Police investigating nightclub photos of mother in case of baby left in trash can
SALT LAKE CITY – Police are seeking further details about photos that appear to show a Utah woman at a nightclub with a beer sometime before her newborn baby was dumped in a trash can.
Authorities said the pictures provided by KSL-TV could give officers more background on the case, though the images don't appear directly related to the allegation and it was unclear when the pictures were taken, said Unified Police Lt. Justin Hoyal.
Alicia Marie Englert, 23, was arrested Tuesday on suspicion of attempted murder after the newborn was found in a neighbor's trash can.
The girl was born at home late Sunday or early Monday, Hoyal said. Englert told police she put the baby in a trash can an hour before it was found without providing any medical care or food.
Englert also told police she hid the pregnancy from her parents and hoped the newborn girl would die and solve her problems, according to a probable cause statement.
The baby was taken to a hospital and put on a ventilator. She remained in critical condition on Friday. No details were released about her health issues.
The photos published Thursday appear to show Englert holding a beer and standing with another woman in a nightclub. Hoyal said investigators are looking at when the photos were taken, who is in them, and what new information they might provide. It was unclear who gave the pictures to the TV station.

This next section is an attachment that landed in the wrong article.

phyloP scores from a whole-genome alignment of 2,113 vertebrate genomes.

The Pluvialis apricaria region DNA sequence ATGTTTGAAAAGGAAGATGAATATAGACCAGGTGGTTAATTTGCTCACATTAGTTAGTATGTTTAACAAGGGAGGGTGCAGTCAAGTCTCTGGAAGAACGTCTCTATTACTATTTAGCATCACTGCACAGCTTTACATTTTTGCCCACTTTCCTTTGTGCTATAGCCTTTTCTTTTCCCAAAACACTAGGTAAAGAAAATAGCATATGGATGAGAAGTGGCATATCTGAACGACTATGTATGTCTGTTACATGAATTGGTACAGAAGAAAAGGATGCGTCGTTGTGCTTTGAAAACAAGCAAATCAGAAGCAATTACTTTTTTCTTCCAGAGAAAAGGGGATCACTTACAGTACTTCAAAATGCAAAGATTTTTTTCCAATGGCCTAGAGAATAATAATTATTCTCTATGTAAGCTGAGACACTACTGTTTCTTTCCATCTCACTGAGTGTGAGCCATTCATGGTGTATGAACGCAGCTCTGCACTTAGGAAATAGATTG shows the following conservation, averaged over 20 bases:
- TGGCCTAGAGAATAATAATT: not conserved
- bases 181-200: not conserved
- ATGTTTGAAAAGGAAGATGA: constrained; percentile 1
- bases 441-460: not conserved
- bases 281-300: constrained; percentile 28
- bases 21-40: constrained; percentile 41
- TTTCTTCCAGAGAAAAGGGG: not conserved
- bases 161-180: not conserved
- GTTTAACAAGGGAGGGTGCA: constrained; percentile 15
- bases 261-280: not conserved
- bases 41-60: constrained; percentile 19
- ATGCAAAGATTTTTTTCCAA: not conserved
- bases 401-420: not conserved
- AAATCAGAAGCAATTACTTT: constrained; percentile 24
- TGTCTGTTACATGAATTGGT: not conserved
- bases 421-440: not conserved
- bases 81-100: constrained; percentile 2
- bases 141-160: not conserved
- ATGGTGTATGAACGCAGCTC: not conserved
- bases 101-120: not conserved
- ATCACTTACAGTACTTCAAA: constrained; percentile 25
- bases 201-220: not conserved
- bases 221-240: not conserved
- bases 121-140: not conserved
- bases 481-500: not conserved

Robert Englert said Friday his daughter has a learning disability and has only recently begun to understand what she has done.
"I know she didn't realize, obviously didn't realize, what she was doing," he said.
It was unclear if Alicia Englert had retained an attorney.
Alicia Englert's cousin, Vania Schmidt, said the extended family has been devastated.
"She knew she could reach out to any one of us, we would have taken her in, gotten her to a doctor, gotten her help," she said.
Schmidt said Alicia Englert was partially raised by her aunt. As a child, she took an unusually long time to begin talking, Schmidt recalled, and while playing with other children, she would sometimes bite or scratch for no apparent reason.
"I could see innocence, I could see confusion, not knowing where she fit in," Schmidt said.
Schmidt said she hasn't talked to her cousin often in recent years.
Family members are planning a weekend fundraiser to aid the care of the baby and a candlelight vigil for the child on Sunday night.